Health

Can your diet really affect your skin cancer risk?


Other experts are similarly cautious in interpreting the study’s findings. Carrie Daniel-MacDougall, associate professor of epidemiology at the University of Texas MD Anderson Cancer Center, writes in An email.

Dr. Daniel-MacDougall led an earlier analysis, with shorter follow-up and fewer variables, of the same NIH-AARP cohort included in the most recent study. Her paper, published in 2011, also found a correlation between fish intake and melanoma risk. However, the NIH-AARP study was originally designed to monitor many types of cancer, and it did not measure important and well-known melanoma risk factors, such as a history of sunburn or exposure to cancer. lifetime UV exposure, writes Dr. Daniel-MacDougall. People with these risk factors may have spent more time in the sun – be it at the beach or fishing – and may also have been more likely to enjoy seafood, she pointed out. out. Without more information, it is not possible to determine whether it is fish, time in the sun, or some other factor that leads to a higher risk of melanoma.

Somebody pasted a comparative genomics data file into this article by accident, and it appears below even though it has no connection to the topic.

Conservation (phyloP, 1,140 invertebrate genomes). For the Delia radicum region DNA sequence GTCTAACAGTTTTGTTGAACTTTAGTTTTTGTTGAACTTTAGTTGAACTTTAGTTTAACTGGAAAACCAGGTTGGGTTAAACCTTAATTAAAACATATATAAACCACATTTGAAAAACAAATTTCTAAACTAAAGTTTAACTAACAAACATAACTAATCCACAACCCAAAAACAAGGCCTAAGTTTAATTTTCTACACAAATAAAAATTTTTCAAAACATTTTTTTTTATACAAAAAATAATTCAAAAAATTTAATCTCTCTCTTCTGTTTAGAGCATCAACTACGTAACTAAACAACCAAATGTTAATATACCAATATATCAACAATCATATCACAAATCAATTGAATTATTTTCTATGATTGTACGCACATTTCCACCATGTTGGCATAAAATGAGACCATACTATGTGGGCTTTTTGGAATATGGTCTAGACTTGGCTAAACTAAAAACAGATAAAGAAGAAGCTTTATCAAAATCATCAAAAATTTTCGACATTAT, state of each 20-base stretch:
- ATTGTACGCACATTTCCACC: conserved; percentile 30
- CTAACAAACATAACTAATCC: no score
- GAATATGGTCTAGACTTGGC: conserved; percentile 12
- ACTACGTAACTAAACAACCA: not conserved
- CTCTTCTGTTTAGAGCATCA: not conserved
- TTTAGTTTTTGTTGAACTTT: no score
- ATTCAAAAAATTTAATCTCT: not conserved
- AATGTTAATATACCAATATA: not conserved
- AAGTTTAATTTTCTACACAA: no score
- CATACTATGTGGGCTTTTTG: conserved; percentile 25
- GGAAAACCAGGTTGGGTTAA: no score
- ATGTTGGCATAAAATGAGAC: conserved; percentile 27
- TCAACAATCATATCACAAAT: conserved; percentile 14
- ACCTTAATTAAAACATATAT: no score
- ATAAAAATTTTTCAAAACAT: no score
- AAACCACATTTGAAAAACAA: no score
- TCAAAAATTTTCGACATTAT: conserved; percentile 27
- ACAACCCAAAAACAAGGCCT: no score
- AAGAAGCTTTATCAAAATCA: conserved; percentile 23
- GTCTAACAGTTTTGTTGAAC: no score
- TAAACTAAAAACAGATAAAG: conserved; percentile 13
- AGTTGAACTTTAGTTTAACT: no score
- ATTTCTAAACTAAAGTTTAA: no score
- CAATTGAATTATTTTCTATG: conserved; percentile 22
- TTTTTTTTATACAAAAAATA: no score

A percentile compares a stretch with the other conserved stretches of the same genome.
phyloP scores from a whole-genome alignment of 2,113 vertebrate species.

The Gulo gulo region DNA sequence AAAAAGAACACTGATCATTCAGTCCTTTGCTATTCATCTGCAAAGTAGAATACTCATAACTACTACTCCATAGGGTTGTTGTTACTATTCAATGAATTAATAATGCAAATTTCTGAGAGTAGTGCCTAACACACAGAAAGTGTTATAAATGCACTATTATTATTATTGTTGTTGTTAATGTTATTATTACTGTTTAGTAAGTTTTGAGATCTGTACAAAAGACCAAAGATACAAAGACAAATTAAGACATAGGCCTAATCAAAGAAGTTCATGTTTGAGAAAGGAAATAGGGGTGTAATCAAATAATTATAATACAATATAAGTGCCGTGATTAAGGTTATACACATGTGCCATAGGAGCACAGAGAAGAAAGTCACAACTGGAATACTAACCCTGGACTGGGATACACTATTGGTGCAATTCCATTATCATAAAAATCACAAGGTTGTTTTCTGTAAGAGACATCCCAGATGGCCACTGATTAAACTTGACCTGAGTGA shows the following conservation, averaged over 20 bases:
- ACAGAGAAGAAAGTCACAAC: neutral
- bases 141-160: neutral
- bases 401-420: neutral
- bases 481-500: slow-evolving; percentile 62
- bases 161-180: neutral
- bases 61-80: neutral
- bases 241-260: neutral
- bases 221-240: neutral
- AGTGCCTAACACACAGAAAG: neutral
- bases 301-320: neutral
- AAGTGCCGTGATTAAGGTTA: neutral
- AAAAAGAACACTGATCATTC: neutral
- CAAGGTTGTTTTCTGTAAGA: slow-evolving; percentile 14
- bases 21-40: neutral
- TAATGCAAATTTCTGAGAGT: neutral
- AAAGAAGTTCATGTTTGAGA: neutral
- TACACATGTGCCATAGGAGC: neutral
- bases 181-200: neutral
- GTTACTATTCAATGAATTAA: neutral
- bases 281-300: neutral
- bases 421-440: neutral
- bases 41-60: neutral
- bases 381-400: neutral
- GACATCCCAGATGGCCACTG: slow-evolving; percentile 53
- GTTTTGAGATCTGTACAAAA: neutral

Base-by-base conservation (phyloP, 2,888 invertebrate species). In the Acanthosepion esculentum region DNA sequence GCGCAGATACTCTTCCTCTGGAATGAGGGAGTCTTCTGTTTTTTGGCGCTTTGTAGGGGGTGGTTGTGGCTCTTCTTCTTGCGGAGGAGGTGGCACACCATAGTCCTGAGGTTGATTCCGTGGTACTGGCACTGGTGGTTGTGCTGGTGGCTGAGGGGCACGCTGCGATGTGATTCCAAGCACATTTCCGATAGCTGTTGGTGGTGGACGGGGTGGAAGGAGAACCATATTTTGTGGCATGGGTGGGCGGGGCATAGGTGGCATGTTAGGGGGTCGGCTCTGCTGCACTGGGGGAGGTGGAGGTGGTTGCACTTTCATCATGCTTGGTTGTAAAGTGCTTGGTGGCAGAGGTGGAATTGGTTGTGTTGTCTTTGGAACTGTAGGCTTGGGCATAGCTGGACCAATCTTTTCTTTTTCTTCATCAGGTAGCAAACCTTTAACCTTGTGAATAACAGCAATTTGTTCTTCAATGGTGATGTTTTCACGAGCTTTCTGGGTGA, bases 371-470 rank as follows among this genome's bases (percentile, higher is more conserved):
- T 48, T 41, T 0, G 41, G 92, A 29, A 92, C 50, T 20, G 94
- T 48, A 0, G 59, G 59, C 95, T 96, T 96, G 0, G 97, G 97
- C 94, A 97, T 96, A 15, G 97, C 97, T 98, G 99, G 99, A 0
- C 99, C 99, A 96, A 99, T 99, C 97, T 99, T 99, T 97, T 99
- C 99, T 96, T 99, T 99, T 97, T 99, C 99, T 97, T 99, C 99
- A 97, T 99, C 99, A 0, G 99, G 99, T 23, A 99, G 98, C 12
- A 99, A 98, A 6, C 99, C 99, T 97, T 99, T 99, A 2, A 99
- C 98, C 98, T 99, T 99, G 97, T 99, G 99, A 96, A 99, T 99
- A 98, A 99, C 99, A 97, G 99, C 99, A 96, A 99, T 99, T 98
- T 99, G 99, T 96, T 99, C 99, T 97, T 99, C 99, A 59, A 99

Dr Sancy Leachman, director of the Melanoma Research Program at Oregon Health & Science University, said the new study was well designed and called the findings “intriguing”. However, she says, when “you process large data sets like this,” what you find is correlations between factors, not evidence that one causes the other. This type of research is useful for developing new hypotheses – for example, that contaminants found in fish may increase the risk of melanoma – but they need more research to see if whether they are suitable or not.

“Science is evolving, and you can’t do everything overnight. It’s just part of the process,” says Dr. Leachman.

Many studies have identified a correlation between certain foods and types of cancer, but in general, when more studies are conducted and the results are considered as a whole, the effects often become smaller or disappear altogether. For melanoma in particular, limited studies have shown some strange and surprising correlations with certain foods. Eat more citrus fruit is associated with a higher risk of melanoma in some, but not all, studies, for example; and red and processed meat is associated with a lower risk of melanoma but a higher risk other cancers.



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